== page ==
About an hour south of Atlanta, you’ll find the flower-covered resort of Callaway Gardens. Famous for golf and azalea-covered springs, it’s also known for the Day Butterfly Center. Open year-round, this tropical conservatory is home to all sorts of eye-catching butterflies from around the world. Be on the lookout for emergence boxes when it’s time for the metamorphosis. They’re built into the conservatory’s glass walls and you won’t believe your eyes.
Following transformation, the new butterflies are released within the octagonal conservatory with their fellow 1,000 free-flying butterflies and tropical birds. Within the 854 glass panes, you can stroll amongst the butterflies surrounded by tropical flora and a 12-foot waterfall. While you can visit any time, think about going in September, otherwise known as Blue Morpho month. It’s Callaway Garden’s most spectacular display of iridescent Blue Morpho butterflies.
Butterfly Wonderland: Scottsdale, Arizona
When you arrive at Butterfly Wonderland, you’ll go to a 3D theater where butterflies seemingly join you during a short film about the life of a butterfly. From there, you’ll enter the Butterfly Emergence Gallery to witness live chrysalises transforming into butterflies before flying into the largest indoor rainforest atrium in the United States.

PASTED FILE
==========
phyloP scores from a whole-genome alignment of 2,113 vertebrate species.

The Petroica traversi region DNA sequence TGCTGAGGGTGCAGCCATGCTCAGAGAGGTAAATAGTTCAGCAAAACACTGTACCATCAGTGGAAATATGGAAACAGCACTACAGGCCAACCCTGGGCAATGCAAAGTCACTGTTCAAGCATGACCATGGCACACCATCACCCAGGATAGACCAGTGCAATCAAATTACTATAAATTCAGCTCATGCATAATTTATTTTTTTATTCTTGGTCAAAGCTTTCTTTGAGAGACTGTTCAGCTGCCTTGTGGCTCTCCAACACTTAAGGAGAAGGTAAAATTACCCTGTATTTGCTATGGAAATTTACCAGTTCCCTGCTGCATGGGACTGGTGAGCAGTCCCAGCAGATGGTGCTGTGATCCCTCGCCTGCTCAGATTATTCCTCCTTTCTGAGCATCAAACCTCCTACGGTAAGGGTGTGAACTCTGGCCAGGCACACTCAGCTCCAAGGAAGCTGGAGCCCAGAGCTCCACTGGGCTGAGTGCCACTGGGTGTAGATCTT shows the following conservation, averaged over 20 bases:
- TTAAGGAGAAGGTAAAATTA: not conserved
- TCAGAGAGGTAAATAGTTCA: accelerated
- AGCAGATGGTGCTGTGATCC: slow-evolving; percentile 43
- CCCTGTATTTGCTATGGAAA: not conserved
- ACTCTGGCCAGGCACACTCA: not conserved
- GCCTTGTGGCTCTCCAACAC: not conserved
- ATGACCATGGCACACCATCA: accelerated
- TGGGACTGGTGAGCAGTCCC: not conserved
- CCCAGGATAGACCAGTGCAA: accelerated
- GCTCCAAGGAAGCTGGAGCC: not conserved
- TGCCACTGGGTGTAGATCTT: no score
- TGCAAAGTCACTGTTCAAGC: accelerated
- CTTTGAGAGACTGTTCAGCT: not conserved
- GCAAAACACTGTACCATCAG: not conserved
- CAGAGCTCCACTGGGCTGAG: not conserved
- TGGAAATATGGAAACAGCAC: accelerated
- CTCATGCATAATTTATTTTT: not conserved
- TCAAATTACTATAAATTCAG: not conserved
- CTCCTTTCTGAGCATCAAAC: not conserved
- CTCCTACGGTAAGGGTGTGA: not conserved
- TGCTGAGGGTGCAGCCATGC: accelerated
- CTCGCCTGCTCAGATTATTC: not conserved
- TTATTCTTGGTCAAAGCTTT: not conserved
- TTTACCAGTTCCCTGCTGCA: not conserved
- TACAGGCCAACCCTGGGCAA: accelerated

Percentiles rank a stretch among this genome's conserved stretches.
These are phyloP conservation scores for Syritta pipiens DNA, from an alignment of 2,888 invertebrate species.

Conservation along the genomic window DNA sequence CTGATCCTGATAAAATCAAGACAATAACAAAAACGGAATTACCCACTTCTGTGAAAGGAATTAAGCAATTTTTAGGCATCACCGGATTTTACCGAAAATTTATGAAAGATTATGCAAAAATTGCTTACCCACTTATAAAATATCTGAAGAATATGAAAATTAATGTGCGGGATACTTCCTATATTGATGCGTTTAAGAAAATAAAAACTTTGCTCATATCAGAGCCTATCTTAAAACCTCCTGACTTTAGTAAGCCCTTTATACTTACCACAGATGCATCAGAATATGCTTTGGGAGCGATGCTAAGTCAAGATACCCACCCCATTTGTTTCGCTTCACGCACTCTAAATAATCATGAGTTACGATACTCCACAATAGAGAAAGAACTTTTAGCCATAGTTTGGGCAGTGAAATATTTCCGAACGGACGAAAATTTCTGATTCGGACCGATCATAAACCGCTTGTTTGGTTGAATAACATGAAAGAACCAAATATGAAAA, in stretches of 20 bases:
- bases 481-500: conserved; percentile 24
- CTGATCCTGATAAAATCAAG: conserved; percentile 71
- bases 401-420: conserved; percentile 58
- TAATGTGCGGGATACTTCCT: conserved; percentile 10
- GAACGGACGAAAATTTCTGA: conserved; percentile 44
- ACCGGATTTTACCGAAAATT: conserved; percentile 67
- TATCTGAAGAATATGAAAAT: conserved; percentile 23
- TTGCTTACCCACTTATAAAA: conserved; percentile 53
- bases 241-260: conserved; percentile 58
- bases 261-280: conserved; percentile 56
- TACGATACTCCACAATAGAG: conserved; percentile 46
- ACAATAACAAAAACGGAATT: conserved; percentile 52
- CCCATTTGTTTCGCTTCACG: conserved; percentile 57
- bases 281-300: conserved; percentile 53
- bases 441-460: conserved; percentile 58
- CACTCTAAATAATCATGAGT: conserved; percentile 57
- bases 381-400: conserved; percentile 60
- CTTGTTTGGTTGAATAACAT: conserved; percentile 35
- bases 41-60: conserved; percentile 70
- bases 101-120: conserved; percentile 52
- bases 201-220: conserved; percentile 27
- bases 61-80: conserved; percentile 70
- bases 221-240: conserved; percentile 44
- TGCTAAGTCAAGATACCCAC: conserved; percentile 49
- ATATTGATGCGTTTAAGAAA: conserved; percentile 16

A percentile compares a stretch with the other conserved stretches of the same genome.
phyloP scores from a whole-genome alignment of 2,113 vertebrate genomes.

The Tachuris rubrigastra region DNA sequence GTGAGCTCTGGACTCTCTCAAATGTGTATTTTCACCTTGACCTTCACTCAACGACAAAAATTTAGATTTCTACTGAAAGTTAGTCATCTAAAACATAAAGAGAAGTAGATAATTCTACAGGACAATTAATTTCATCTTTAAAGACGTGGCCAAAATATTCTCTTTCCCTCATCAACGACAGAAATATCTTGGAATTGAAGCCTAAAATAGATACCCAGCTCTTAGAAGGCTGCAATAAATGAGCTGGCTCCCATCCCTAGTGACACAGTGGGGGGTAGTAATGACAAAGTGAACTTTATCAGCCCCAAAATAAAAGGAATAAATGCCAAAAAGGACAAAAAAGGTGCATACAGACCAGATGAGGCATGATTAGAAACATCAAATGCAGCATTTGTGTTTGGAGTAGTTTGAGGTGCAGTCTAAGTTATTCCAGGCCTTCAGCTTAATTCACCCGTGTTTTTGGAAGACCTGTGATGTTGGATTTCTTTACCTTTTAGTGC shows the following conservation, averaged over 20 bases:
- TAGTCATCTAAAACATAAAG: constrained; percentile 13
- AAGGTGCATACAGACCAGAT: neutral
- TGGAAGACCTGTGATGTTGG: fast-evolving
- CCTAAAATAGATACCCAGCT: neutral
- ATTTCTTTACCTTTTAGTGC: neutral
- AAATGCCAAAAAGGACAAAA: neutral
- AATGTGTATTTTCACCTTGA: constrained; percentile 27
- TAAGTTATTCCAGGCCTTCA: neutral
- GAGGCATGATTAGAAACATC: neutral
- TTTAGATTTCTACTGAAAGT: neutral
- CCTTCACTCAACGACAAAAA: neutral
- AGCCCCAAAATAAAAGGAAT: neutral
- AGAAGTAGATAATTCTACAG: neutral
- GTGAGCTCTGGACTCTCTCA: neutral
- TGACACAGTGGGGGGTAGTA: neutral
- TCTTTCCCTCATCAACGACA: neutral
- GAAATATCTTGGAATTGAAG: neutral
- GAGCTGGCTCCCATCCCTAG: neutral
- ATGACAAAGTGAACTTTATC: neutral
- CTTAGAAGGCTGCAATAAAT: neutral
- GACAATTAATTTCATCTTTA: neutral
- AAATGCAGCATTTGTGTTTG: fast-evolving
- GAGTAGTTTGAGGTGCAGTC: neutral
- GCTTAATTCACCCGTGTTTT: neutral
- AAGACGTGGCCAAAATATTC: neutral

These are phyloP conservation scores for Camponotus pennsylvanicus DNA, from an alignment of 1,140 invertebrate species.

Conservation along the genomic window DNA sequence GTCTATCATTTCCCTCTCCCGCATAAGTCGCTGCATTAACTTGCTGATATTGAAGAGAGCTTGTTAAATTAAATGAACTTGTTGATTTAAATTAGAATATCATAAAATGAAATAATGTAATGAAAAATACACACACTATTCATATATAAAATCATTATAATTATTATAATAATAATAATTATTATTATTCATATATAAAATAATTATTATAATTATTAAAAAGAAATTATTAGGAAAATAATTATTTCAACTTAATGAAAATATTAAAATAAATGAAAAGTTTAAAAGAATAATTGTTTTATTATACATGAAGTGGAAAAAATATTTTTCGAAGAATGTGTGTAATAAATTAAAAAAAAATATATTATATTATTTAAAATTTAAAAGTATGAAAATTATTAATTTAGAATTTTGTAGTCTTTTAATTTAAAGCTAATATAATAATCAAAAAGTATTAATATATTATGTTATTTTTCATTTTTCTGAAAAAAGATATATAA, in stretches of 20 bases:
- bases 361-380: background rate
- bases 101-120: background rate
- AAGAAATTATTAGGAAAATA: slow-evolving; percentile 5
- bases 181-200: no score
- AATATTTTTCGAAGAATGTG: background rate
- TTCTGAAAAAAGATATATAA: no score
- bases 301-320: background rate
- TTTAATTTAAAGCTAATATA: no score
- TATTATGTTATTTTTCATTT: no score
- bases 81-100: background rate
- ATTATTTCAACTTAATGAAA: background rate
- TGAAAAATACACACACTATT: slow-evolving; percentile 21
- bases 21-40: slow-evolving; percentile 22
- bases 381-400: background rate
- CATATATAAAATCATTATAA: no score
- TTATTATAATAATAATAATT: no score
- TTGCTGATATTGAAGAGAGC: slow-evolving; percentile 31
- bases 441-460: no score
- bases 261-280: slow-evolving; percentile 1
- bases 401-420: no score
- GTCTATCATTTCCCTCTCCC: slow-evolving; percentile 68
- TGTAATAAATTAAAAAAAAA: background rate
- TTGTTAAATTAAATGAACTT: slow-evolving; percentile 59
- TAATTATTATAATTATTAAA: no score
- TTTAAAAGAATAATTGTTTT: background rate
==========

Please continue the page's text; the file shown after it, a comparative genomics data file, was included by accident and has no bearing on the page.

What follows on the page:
Home to almost 4,000 butterflies, this famed 10,000 square foot atrium is filled with fragrant flowers and deep green plants. Butterfly Wonderland might be butterfly-centric, but it’s is known for other popular exhibits, including an unbelievable “honey bee extravaganza.”
Los Angeles Natural History Museum: Los Angeles, California
While most boast tropical butterflies, the Butterfly Pavilion at the Natural History Museum in Los Angeles proudly houses 30 native North American butterfly species. And you can go all summer long. In this distinctive, ever-evolving ecosystem, you’ll witness these native beauties living their best life in an ideal environment created just for them.
Don’t miss out on the Monarch Waystation. From the egg stage forward, you’ll learn about every stage of a Monarch’s fascinating life cycle, and you’ll see much of it happen in real time. You’ll also learn how and why the Lepidoptera population is being wiped out and what you can do to stop it. As you take this protected butterfly’s journey alongside them, you’ll be taught how to make your own monarch habitat in an urban environment.